energising vibe at 1646. This world breathes the
atmosphere of the bustling jungle combined with the
rubbish of the urban environment, familiar and strange,
like a parallel world with a logic of its own.
The invitation to participate in Attempts to Read the World
(Differently) offered an opportunity for Dunja Herzog to
connect to the work of the Austrian born artist and Yoruba
priestess Susanne Wenger (1915-2009). Wenger devoted
most of her life to the preservation, revival, and promotion
of the cultural heritage of the Yoruba culture in Nigeria.
She worked together with other artists on the restoration
of Yoruba shrines in the forest groves where the shrines,
nature and her own sculptures all became part of this
sacred environment. The fusion of art and religion is at the
core ofWenger’s art and she saw it as her purpose to protect
the sacredness of nature. Still using a modernist mode of art
construction for her reinventions in Yoruba tradition, Wenger
merged her holistic worldview into her ‘archisculpture’,
which she no longer regarded as autonomous sculpture but
as a translation of the messages of the Yoruba deities.
For Dunja Herzog, Wenger functions as a mediator offering
a different perspective through which to read global
developments and the history of art. Wenger offers Herzog
a way out of thinking in binary oppositions of self and other,
opting for the contagious travel of ideas and thoughts, and
accepting that what is lost and gained in translation.
|IT'S BETTER TO STAY ANGRY|
|The recognizable every day objects are bringing|
the reality of things into the exhibition space. They
are carrying little stories of their, from human defined,
functions and give the impression to be animated or
placeholders of our world. In their fragility there is
an insecurity that seems not only to be physical but
also emotional. The balance, in wich they are held,
threatens to get lost anytime.
|It belongs to us a little less than we belong to it|
|The Industrial age and modern life concentrated in cities|
have brought a surplus production of objects in their
wake. We are surrounded and swamped with objects,
tools, prostheses, more than in any other time in history.
Functional objects, everyday objects, disposable things.
What is the value of all this for contemporary occidental
society? What are the true functions of these things?
What needs do they satisfy? How do they influence our
everyday life? After a research that has led her to cross
various cultures from the African Continent for many
years, Dunja Herzog plunges back into the occidental
world, assuming the viewpoint of things. She reassembles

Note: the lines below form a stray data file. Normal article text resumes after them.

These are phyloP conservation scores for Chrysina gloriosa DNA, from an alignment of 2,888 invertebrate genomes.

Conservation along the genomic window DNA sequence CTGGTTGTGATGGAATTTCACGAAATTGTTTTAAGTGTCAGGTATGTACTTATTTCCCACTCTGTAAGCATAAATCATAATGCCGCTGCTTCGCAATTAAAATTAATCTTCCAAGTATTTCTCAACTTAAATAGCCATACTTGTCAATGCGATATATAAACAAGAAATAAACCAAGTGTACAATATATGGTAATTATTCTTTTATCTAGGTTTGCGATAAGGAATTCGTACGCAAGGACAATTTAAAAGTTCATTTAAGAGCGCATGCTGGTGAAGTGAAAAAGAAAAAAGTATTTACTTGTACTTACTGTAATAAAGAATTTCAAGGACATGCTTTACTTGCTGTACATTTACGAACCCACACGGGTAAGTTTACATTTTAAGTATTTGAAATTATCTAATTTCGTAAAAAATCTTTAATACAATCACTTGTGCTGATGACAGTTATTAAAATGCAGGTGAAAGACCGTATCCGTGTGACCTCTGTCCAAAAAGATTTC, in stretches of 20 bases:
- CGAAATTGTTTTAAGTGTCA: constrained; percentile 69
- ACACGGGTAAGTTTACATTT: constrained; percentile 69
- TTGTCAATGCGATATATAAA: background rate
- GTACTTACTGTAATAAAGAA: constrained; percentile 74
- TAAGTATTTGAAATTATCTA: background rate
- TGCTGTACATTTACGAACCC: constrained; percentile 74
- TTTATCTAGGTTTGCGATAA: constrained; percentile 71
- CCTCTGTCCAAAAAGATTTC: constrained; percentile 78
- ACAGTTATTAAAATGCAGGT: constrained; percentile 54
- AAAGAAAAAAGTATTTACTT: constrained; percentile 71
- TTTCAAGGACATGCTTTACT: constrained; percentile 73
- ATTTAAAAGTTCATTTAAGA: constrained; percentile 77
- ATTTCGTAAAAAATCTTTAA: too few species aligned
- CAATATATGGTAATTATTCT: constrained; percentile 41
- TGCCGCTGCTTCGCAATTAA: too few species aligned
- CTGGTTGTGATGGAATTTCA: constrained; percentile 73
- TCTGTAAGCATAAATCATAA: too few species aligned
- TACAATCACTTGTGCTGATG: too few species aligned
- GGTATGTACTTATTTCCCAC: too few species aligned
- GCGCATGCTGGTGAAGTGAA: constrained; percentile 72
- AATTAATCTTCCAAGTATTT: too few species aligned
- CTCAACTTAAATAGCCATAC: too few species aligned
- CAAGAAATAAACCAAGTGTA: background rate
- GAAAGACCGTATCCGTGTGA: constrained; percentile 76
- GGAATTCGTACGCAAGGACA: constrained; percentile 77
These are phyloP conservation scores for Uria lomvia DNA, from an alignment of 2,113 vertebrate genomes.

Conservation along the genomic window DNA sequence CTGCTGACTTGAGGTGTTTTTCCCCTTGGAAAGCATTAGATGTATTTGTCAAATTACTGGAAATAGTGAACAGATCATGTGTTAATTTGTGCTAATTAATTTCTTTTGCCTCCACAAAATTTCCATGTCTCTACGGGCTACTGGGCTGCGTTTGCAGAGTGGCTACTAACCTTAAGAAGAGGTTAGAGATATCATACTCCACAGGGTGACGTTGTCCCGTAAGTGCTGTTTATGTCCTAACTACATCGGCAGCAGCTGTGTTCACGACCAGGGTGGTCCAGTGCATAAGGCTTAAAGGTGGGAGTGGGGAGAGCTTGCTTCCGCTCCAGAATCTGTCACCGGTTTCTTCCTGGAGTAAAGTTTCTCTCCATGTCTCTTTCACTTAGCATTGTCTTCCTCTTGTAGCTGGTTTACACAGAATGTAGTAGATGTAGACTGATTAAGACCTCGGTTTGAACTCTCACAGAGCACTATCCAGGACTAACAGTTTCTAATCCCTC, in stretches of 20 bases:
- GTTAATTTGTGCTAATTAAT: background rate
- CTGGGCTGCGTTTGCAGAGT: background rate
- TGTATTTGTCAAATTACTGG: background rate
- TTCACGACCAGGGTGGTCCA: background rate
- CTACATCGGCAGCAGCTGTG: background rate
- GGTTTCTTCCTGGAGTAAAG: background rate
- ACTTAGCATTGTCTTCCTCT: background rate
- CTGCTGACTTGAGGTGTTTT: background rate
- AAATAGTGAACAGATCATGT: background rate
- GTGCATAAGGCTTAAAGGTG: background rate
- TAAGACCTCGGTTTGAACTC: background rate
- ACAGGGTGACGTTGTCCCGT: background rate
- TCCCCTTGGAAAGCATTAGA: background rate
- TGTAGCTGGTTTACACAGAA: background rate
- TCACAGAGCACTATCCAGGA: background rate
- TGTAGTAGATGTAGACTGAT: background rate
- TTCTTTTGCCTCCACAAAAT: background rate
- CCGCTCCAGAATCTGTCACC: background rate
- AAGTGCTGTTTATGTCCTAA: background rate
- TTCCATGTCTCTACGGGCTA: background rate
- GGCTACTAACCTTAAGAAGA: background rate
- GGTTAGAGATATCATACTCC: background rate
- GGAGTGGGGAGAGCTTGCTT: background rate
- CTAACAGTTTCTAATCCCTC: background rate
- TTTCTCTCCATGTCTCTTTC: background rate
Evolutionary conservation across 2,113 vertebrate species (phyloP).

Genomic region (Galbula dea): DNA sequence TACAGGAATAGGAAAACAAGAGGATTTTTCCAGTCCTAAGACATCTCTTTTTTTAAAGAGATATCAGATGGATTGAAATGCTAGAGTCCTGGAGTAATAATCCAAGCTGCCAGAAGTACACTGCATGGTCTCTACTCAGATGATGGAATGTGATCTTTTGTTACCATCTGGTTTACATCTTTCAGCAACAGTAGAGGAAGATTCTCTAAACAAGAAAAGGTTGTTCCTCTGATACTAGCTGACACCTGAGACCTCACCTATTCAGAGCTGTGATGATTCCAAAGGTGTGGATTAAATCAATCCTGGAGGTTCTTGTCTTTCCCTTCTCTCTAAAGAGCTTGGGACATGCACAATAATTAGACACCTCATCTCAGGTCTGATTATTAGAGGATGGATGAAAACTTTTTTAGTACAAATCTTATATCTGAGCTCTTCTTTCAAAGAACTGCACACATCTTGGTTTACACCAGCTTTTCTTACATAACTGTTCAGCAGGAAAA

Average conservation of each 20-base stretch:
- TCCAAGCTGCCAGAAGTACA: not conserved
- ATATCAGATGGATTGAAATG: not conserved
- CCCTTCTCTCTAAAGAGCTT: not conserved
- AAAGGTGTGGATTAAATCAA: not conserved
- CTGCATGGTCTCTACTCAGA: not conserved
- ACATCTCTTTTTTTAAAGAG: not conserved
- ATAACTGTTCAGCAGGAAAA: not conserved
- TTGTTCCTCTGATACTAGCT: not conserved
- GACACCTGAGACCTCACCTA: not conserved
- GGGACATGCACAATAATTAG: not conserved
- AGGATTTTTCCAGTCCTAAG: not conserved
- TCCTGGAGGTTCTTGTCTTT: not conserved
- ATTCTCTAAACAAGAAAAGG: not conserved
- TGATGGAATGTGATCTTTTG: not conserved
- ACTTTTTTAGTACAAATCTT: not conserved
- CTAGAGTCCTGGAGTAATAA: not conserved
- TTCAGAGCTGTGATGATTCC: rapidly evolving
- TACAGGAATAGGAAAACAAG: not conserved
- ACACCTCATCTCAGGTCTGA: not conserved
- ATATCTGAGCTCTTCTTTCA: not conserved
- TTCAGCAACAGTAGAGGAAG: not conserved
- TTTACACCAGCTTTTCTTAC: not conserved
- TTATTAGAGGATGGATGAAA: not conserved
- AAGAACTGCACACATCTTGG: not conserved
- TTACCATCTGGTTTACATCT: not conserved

materials, mostly found by the wayside and in
domestic places, and like a modern teller of fables she
grants them a new existence. This exhibition is a world
of creatures that we could define as hybrids – for lack
of a more precise word – apparently fragile, without
definite purpose, maybe useless, with no fixed abode
and made of the refuse of our everyday existence. If
anyone is willing to pay attention, they can come to
life, and also speak. Usually, as in the case of Kafka’s
Odradek, the conversation ends in laughter – but it is
only the kind of laughter that has no lungs behind it. It
sounds rather like the rustling of fallen leaves.
Will anyone point out that the emperor has
no clothes? Text by Salvatore Lacagnina
|LAUGHTER IS USUALLY THE END OF THE CONVERSATION|
|THE MASTER‘S TOOL WILL NEVER DISMANTLE THE MASTER‘S HOUSE|
|The work REGARDING PAIN unites a collection of titles|
from Goyas Los Desastres de la Guerra from 1810–20
with the title of one of the most important theoretical
standard works about war photography, Regarding
the Pain of Others by Susan Sontag. The 36-part
series is explored through two overlapping printed
coinages. The empty space symbolizes the smallest
size of a photograph (9 × 13 cm) and the other shows
the quotations of the titles. Text by Sabine Schaschel
|That cannot be seen|
He deserved it
All is in confusion
Against the common good
They do not want to
They don’t know the way
With reason, or without
And it can’t be helped
There is no more time
No one knows why
This is what you were born for
This is bad
They are still of use
Of no use to cry
The worst is to beg
I saw it
The same elsewhere
So much and even more
Will she rise again?
Of what use is a cup?
This is the worst
They avail themselves
They do not agree
The cats pantomime
And they are wild beasts
Nothing. We shall see